Caracterització de l’impacte dels esdeveniments acústics en els nivells equivalents sonors i en la percepció dels ciutadans per a la confecció de mapes dinàmics de soroll
Acoustic pollution has become a serious public health problem, causing various types of disease and disorders in people. According to the World Health Organisation, one million years of healthy life are lost in Western Europe every year due to exposure to environmental noise.
In order to evaluate and manage environmental noise in the European Union, Directive END 2002/49/EC requires Member States to prepare and publish updated noise maps and relative action plans every five years. This includes agglomerations of more than 100,000 inhabitants and major roads, train tracks and airports.
Thanks to recent technological advances, the noise map creation paradigm has changed substantially, allowing noise level measurements to be automated using wireless acoustic sensor networks for real-time noise map generation. However, these networks cannot prevent a series of situations that would bias the actual measurement of sound equivalent levels, causing the map not to be true to the reality perceived by the citizen, e.g., the sound of birds, the industry, the claxons, the mermaids, conversations that occur near sensors or weather phenomena such as rain and wind.
This thesis studies the characterization of acoustic events for the tailoring of dynamic traffic noise maps. The study begins by presenting the context of the thesis, the LIFE DYNAMAP project, which aims to measure traffic noise levels in two pilot areas and dynamically integrate them into a noise map that is updated in real time. After that, a detailed analysis is presented for the events in the two areas, urban and suburban, and various characterizations are applied. One of the presented measures is the impact on the equivalent sound level (Leq), which allows the measurement of bias resulting from the presence of certain acoustic events in the making of traffic noise maps. The use of perceptual tests using psychoacoustic metrics is also considered in order to adapt the characterization of these events to citizen perception.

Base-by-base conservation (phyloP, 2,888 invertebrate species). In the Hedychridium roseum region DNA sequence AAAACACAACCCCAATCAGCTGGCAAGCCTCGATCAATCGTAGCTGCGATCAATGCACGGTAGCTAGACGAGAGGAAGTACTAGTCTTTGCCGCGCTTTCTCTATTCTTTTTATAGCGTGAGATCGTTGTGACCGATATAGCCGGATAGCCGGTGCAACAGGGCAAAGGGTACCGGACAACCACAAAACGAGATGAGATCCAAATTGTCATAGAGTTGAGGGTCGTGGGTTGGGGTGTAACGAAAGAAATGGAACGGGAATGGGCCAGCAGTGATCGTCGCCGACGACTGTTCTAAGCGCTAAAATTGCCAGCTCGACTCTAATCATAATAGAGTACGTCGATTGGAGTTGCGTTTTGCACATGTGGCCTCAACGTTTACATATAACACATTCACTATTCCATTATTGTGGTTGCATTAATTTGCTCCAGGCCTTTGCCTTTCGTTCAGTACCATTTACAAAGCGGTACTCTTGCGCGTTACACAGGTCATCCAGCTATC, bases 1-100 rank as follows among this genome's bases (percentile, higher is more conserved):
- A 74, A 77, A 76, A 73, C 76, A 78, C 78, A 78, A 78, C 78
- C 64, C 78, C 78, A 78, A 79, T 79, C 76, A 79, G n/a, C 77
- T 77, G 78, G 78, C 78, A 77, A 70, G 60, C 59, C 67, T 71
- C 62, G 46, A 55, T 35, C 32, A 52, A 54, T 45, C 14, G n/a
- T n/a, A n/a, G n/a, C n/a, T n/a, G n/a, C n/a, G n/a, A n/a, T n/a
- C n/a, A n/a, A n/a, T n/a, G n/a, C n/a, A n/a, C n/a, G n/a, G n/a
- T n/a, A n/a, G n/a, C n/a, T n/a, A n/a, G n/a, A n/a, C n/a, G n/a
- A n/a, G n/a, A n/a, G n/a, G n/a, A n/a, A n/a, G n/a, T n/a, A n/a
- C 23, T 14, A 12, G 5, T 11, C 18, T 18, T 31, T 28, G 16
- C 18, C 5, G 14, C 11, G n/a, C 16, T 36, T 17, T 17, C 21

The main purpose of the thesis is to characterize the events of urban and suburban environments to offer noise maps more faithful to the reality perceived by the citizen in relation to the sound environment where it is found. And during the thesis, the importance of sound detection on a network of acoustic sensors is shown in order to prevent measurement errors at equivalent levels and the need to train the detection system with data obtained from the same sensors on the network.
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